There was certainly no lack of creative movement in Karate Kid. The choreography of the training scenes with the bamboo posts, the “wow” moves of the fight scenes, the awe-inspiring physical control of the kung-fu masters or the breathtaking unity of hundreds of students practicing a kata were all well presented. The raw beauty of China as well as the juxtaposition of the traditional and the modern, the east and the west, were elements well displayed in this film. I particularly loved the contrast of the delicately patterned traditional walls of Mr. Han’s home and the old beaten up car in his living room. The infusion of humor was also nicely achieved throughout the story. One subtle joke (intentional or not) that you should keep a keen eye out for is on Mrs. Parker’s t-shirt which says “Beware of naked Emperors.”

I am no movie critic and I have no desire to get into the nitty gritty of the film. All I do is appreciate beauty and I saw plenty of it in Karate Kid. As for how good it is – well I loved it and would definitely tell my friends to go see it. Take from that what you will young grasshopper.

Wednesday, June 16, 2010

Stringing the moments the hard way

I tend to do things the hard way; I also tend to do things well (just go along with it). I think the reason I do things well is that I do them my own way and don’t take shortcuts. As previously mentioned, “my own way” tends to be the hard way. Take my beading method for example. As a teenager I developed my own method of weaving beads. I had no one to teach me and had to figure out for myself how to achieve certain effects. The result was my own unconventional beading method involving stringing each bead one-by-one. Yes. That’s right. I painstakingly strung each bead on that Diamondback Necklace in the picture one… by… one. That would be the hard way. The result: an intricately beaded necklace, one of a kind, that reflects just how beautiful doing things “the hard way” can be.

That may be an interesting way to live a life: each moment, a bead consciously picked and strung. Imagine if at the end you get to take a look at the pattern you created by the way you strung your moments. Wouldn’t that be something? I want my moment-beaded life-necklace to be dotted with many colorful moments. At 27 I still have a lot of living I want to do and many more moments to string. Perhaps if I live consciously I can string an elegant and colorful pattern. I imagine living consciously each moment would be “the hard way” to live since so much of what we do is intended to distract our consciousness from the harsh realities of life. But at the end if I get the chance to view my pattern I can have that joy that comes with knowing I’ve just completed an amazing work of art.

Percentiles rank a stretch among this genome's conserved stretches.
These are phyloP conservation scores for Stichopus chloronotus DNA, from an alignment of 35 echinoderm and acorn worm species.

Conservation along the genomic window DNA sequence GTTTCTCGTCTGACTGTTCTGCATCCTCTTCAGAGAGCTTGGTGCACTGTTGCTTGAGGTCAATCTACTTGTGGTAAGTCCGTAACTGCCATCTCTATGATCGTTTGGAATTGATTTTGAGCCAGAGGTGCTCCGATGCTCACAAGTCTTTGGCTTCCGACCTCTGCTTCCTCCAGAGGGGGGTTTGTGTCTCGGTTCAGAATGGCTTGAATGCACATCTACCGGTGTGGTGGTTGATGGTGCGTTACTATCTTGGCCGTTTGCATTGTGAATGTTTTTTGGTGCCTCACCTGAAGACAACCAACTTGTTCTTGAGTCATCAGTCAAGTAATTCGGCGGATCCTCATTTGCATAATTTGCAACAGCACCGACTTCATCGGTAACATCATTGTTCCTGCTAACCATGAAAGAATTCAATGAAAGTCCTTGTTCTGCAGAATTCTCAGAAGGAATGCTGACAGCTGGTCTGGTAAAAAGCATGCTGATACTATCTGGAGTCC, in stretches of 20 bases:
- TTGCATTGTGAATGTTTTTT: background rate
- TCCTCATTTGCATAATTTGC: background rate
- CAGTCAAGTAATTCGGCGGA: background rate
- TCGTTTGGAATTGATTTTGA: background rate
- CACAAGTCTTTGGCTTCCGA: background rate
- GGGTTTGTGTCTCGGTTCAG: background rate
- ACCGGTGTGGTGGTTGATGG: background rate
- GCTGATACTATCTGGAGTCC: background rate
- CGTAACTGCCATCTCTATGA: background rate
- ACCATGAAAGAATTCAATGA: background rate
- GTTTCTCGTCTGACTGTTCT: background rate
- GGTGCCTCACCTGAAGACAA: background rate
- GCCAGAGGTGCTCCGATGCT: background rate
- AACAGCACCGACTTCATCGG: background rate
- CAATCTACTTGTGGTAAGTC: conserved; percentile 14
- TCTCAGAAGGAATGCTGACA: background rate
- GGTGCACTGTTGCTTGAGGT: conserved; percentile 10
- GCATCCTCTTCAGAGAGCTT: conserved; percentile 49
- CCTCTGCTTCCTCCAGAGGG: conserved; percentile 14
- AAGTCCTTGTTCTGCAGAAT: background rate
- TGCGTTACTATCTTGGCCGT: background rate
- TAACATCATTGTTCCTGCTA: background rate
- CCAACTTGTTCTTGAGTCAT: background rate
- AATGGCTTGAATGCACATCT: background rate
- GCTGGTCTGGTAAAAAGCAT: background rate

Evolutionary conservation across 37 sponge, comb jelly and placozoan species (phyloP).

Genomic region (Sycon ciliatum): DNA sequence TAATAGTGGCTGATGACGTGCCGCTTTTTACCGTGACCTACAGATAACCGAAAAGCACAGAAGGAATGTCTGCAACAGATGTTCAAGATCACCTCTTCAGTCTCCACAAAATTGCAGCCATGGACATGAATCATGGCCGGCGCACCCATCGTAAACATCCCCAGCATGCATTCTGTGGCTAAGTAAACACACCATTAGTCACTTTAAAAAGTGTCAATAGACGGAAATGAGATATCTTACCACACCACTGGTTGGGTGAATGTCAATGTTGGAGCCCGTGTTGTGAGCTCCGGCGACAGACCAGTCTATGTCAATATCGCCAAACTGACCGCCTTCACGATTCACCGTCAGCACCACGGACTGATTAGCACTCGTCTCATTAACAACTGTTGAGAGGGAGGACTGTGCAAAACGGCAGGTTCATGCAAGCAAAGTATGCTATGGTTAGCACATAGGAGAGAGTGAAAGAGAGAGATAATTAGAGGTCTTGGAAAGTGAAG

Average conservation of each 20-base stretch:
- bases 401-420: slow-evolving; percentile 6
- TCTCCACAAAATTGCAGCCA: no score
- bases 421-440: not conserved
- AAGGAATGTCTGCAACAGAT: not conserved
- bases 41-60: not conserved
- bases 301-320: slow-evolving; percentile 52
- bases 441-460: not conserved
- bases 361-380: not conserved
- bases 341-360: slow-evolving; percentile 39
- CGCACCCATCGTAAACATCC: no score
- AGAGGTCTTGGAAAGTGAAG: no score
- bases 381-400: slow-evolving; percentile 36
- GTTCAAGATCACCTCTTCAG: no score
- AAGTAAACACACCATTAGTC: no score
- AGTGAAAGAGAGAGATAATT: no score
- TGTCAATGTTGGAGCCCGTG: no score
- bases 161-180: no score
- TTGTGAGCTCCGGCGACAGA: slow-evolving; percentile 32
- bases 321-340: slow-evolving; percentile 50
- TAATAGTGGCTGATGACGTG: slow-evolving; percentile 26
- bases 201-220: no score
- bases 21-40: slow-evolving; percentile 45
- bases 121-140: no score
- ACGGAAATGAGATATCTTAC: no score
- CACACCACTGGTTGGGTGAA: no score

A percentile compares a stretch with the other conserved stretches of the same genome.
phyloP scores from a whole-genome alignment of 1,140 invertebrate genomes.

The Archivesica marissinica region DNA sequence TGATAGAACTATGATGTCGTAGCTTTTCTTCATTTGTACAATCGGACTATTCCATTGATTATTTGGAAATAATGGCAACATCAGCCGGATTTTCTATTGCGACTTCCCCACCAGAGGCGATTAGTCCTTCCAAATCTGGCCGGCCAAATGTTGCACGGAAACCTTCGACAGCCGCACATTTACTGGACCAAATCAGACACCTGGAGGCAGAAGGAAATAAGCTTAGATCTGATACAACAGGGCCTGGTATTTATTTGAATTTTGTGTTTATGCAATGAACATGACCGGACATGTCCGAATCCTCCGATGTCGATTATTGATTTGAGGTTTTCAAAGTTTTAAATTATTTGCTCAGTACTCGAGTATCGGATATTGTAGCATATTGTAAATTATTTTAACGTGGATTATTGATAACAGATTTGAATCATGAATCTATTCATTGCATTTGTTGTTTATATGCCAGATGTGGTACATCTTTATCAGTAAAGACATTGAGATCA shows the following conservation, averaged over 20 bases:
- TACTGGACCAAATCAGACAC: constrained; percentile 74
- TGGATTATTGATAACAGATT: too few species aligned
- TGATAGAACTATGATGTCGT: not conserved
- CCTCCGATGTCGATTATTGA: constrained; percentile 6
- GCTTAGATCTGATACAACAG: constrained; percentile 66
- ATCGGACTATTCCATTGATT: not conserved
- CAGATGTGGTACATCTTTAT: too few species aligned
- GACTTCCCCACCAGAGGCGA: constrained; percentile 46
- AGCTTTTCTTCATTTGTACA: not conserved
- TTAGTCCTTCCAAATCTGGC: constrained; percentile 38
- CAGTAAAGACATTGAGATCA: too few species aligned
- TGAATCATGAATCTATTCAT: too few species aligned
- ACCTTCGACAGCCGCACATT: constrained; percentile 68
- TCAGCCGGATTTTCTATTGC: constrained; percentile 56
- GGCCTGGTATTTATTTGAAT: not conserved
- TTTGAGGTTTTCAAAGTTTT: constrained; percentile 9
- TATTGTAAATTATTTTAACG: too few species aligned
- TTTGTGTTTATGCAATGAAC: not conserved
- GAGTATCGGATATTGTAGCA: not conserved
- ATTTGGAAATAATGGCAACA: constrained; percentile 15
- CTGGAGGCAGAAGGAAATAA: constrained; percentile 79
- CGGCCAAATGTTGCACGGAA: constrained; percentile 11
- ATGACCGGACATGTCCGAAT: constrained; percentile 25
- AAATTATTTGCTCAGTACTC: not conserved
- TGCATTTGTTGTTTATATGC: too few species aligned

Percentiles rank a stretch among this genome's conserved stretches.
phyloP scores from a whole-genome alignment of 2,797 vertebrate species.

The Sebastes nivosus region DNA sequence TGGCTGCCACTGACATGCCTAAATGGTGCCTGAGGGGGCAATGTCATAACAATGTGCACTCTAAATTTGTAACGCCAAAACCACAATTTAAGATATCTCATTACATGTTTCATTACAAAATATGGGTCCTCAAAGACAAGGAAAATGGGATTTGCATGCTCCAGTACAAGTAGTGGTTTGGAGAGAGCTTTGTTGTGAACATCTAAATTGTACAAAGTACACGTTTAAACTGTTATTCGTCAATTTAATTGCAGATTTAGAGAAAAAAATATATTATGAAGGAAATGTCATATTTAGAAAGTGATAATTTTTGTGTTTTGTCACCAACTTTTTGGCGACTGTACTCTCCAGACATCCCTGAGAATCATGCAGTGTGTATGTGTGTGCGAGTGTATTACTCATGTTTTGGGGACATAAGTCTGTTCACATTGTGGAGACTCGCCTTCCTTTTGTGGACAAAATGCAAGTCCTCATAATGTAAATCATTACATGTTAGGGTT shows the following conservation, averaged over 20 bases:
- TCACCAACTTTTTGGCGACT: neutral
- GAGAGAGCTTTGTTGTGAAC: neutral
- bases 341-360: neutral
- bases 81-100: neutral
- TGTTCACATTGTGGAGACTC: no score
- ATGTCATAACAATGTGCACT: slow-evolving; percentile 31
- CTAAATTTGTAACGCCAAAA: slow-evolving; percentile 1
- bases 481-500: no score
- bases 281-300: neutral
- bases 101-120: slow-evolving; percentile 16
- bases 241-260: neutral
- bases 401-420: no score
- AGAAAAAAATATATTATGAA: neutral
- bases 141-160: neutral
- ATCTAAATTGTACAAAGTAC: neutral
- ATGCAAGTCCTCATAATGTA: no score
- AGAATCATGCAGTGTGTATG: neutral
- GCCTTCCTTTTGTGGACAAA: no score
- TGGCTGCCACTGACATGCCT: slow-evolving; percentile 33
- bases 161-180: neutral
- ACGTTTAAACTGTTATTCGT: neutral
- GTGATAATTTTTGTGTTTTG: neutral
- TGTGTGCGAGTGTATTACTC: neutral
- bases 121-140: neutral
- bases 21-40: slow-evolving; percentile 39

(Photo by Kelene Blake)

Monday, June 14, 2010

The bittersweet scent of art

Sitting next to my bed are two dying roses. At beauty’s end they release a scent stronger than anything they ever deigned while they lived. It is the scent of roses with a pungent hint of death. I love the smell. It is the smell of struggle, of pain, the last exultation of a life now ended. It is fitting that a final moment all energy and consciousness is used in that ultimate push to release all that is good in us into the world before we leave it. In that moment of struggle we release our sweetest scent.

It is in our struggle that our art has the greatest value, and it is our art that makes the struggle worthwhile. I can say without a doubt that poetry helped me survive adolescence. I came through that turbulent time – probably not quite sane but at least able to feign sanity well enough to get by – because I found a way to rip the turbulence from my being and entrap it on paper where it was far more manageable. Even now the release of my creativity as a poem, short story, item of jewelry or strategically chopped up article of clothing embodies the turbulence of the intense struggle that is my life right now. My creativity is my last ditch effort to release into the world all that is good in me even as my spirit complains there is no good left; I preserve my life in my art even as my life crumbles around me. But from the ruins rises a new era, from the ashes a phoenix, and from a dying flower the bittersweet scent of art.

(Photo by Kelene Blake)